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English Custard – History and Recipe

I thought as English Custard is an Iconic English Recipe and food, I thought my article would be interesting to fans of English Food. Custard was known in English Cuisine at least as early as the fourteenth century. One of the most popular and quintessential English Custard’s is “Birds Custard Powder” which I reccomend to any cook who wants to make the perfect English custard.

The first reference to custard in England was as almond milk or almond cream In a history of the Abbey of Croyland, England, Laurence Chateres in 1413. It contained almonds, thick milk, water, salt and sugar.

Not all custards are sweet. A quiche is a savoury custard tart. Some kinds of timbale or vegetable loaf are made of a custard base mixed with chopped savoury ingredients. Custard royale is a thick custard cut into decorative shapes and used to garnish soup or broth.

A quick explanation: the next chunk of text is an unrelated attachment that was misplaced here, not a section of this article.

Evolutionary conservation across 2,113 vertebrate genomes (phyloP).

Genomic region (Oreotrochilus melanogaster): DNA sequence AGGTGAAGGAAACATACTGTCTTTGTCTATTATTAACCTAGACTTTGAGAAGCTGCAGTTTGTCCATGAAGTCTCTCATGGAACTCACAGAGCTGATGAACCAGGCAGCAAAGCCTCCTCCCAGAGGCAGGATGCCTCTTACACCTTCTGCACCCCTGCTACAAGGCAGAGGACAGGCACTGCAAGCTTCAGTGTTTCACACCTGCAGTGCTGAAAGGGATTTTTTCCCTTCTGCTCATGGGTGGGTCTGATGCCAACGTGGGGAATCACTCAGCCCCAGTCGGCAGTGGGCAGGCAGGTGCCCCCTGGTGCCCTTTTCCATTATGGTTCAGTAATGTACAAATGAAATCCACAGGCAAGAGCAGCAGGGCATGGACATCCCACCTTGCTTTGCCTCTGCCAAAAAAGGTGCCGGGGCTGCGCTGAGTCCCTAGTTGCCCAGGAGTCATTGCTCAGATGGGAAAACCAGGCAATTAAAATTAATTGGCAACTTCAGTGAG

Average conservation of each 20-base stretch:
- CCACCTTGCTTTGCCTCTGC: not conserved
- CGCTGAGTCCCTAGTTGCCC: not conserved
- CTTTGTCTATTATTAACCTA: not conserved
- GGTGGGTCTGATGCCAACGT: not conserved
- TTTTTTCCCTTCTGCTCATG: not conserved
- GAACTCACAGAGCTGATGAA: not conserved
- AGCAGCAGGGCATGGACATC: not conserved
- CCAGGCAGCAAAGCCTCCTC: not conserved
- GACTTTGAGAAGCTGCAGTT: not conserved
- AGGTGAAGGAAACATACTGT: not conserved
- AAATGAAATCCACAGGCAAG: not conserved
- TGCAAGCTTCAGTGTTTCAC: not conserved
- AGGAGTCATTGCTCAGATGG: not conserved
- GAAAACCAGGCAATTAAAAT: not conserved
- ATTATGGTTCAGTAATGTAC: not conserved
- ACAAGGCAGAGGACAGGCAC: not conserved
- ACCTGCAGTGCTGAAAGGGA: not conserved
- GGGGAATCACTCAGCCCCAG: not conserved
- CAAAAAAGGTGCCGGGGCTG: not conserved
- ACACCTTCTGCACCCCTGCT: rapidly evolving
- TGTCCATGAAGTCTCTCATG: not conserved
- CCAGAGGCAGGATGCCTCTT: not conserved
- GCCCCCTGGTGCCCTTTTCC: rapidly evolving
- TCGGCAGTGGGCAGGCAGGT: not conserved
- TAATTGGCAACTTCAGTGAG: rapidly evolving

Bird’s Custard (a brand name) is the original version of what is known generically as custard powder. It is a cornflour-based powder which thickens to form a custard-like sauce when mixed with milk and heated to a sufficient temperature. Bird’s Custard was first formulated and first cooked by Alfred Bird in 1837, because his wife was allergic to eggs the key ingredient used to thicken traditional custard.

In some regions of the United Kingdom the popularity of this type of dessert is such that it is simply known as “custard.” In such cases, general usage of the word may be more likely to refer to the “Bird’s” custard rather than to the traditional egg-based variety.

In recent years, “instant” versions (containing powdered milk and sugar and requiring only hot water) and ready-made custard in tins and cartons have also become popular.

A food and drink survey carried out in 2000 found 99% of customers recognised the brand which accounts for 45% of the custard consumed in the UK. Bird’s Custard is also exported to several countries around the world, including the United States, where it is popular among several ethnic…

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